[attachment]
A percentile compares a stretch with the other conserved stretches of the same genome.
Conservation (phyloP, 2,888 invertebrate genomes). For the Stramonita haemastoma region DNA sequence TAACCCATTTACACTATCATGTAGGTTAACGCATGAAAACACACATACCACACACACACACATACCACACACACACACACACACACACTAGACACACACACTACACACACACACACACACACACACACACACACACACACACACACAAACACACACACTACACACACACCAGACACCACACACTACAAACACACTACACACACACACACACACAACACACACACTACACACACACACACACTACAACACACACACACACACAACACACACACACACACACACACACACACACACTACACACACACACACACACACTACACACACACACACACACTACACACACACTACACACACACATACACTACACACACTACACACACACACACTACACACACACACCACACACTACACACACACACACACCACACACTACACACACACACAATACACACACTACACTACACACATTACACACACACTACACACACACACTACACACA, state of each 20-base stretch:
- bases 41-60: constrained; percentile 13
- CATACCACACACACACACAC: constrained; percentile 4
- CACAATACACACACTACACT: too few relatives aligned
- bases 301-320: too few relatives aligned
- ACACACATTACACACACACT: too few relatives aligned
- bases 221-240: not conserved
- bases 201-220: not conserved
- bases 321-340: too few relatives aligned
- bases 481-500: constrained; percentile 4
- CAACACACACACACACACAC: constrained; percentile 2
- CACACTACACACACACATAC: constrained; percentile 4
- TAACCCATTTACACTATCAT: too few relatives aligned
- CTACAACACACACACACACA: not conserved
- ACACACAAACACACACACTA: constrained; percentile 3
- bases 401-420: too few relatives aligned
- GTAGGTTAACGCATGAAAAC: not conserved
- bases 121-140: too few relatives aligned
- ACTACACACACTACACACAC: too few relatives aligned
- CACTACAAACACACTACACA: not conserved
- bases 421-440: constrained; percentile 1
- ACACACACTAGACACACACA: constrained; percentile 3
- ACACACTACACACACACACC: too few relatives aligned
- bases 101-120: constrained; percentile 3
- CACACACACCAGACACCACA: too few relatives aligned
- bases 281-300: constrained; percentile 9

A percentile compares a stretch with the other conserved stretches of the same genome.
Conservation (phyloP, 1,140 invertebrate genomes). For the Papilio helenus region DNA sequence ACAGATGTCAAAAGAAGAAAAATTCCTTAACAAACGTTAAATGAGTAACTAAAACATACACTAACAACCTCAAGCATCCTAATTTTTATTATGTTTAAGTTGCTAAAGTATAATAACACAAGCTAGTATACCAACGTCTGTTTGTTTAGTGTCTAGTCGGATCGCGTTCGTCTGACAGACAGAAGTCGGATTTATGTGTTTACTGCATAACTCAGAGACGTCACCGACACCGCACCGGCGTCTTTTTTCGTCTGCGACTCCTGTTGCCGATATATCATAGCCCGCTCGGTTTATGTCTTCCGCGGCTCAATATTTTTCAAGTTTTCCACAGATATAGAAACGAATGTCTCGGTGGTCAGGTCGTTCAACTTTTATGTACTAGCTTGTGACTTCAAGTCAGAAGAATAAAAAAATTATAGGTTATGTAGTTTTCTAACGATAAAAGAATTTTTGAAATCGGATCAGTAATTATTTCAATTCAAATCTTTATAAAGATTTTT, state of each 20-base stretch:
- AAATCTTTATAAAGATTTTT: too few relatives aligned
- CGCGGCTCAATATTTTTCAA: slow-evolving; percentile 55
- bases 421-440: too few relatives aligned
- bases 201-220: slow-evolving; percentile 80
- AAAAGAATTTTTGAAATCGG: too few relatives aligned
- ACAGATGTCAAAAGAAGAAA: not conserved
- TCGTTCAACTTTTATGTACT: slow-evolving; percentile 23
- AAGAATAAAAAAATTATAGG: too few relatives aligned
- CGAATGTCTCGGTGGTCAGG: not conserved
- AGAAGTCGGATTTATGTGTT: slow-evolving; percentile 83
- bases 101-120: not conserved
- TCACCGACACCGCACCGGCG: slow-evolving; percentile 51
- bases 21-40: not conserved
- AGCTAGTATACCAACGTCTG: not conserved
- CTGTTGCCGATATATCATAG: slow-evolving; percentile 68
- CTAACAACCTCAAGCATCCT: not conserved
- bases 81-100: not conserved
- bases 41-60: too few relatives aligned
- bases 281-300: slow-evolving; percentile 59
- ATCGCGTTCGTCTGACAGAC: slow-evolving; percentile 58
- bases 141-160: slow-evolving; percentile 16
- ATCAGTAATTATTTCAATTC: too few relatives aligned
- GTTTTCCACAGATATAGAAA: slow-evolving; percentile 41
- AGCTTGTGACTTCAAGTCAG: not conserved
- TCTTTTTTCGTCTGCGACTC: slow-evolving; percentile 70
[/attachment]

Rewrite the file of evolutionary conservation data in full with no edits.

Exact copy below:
A percentile compares a stretch with the other conserved stretches of the same genome.
Conservation (phyloP, 2,888 invertebrate genomes). For the Stramonita haemastoma region DNA sequence TAACCCATTTACACTATCATGTAGGTTAACGCATGAAAACACACATACCACACACACACACATACCACACACACACACACACACACACTAGACACACACACTACACACACACACACACACACACACACACACACACACACACACACAAACACACACACTACACACACACCAGACACCACACACTACAAACACACTACACACACACACACACACAACACACACACTACACACACACACACACTACAACACACACACACACACAACACACACACACACACACACACACACACACACTACACACACACACACACACACTACACACACACACACACACTACACACACACTACACACACACATACACTACACACACTACACACACACACACTACACACACACACCACACACTACACACACACACACACCACACACTACACACACACACAATACACACACTACACTACACACATTACACACACACTACACACACACACTACACACA, state of each 20-base stretch:
- bases 41-60: constrained; percentile 13
- CATACCACACACACACACAC: constrained; percentile 4
- CACAATACACACACTACACT: too few relatives aligned
- bases 301-320: too few relatives aligned
- ACACACATTACACACACACT: too few relatives aligned
- bases 221-240: not conserved
- bases 201-220: not conserved
- bases 321-340: too few relatives aligned
- bases 481-500: constrained; percentile 4
- CAACACACACACACACACAC: constrained; percentile 2
- CACACTACACACACACATAC: constrained; percentile 4
- TAACCCATTTACACTATCAT: too few relatives aligned
- CTACAACACACACACACACA: not conserved
- ACACACAAACACACACACTA: constrained; percentile 3
- bases 401-420: too few relatives aligned
- GTAGGTTAACGCATGAAAAC: not conserved
- bases 121-140: too few relatives aligned
- ACTACACACACTACACACAC: too few relatives aligned
- CACTACAAACACACTACACA: not conserved
- bases 421-440: constrained; percentile 1
- ACACACACTAGACACACACA: constrained; percentile 3
- ACACACTACACACACACACC: too few relatives aligned
- bases 101-120: constrained; percentile 3
- CACACACACCAGACACCACA: too few relatives aligned
- bases 281-300: constrained; percentile 9

A percentile compares a stretch with the other conserved stretches of the same genome.
Conservation (phyloP, 1,140 invertebrate genomes). For the Papilio helenus region DNA sequence ACAGATGTCAAAAGAAGAAAAATTCCTTAACAAACGTTAAATGAGTAACTAAAACATACACTAACAACCTCAAGCATCCTAATTTTTATTATGTTTAAGTTGCTAAAGTATAATAACACAAGCTAGTATACCAACGTCTGTTTGTTTAGTGTCTAGTCGGATCGCGTTCGTCTGACAGACAGAAGTCGGATTTATGTGTTTACTGCATAACTCAGAGACGTCACCGACACCGCACCGGCGTCTTTTTTCGTCTGCGACTCCTGTTGCCGATATATCATAGCCCGCTCGGTTTATGTCTTCCGCGGCTCAATATTTTTCAAGTTTTCCACAGATATAGAAACGAATGTCTCGGTGGTCAGGTCGTTCAACTTTTATGTACTAGCTTGTGACTTCAAGTCAGAAGAATAAAAAAATTATAGGTTATGTAGTTTTCTAACGATAAAAGAATTTTTGAAATCGGATCAGTAATTATTTCAATTCAAATCTTTATAAAGATTTTT, state of each 20-base stretch:
- AAATCTTTATAAAGATTTTT: too few relatives aligned
- CGCGGCTCAATATTTTTCAA: slow-evolving; percentile 55
- bases 421-440: too few relatives aligned
- bases 201-220: slow-evolving; percentile 80
- AAAAGAATTTTTGAAATCGG: too few relatives aligned
- ACAGATGTCAAAAGAAGAAA: not conserved
- TCGTTCAACTTTTATGTACT: slow-evolving; percentile 23
- AAGAATAAAAAAATTATAGG: too few relatives aligned
- CGAATGTCTCGGTGGTCAGG: not conserved
- AGAAGTCGGATTTATGTGTT: slow-evolving; percentile 83
- bases 101-120: not conserved
- TCACCGACACCGCACCGGCG: slow-evolving; percentile 51
- bases 21-40: not conserved
- AGCTAGTATACCAACGTCTG: not conserved
- CTGTTGCCGATATATCATAG: slow-evolving; percentile 68
- CTAACAACCTCAAGCATCCT: not conserved
- bases 81-100: not conserved
- bases 41-60: too few relatives aligned
- bases 281-300: slow-evolving; percentile 59
- ATCGCGTTCGTCTGACAGAC: slow-evolving; percentile 58
- bases 141-160: slow-evolving; percentile 16
- ATCAGTAATTATTTCAATTC: too few relatives aligned
- GTTTTCCACAGATATAGAAA: slow-evolving; percentile 41
- AGCTTGTGACTTCAAGTCAG: not conserved
- TCTTTTTTCGTCTGCGACTC: slow-evolving; percentile 70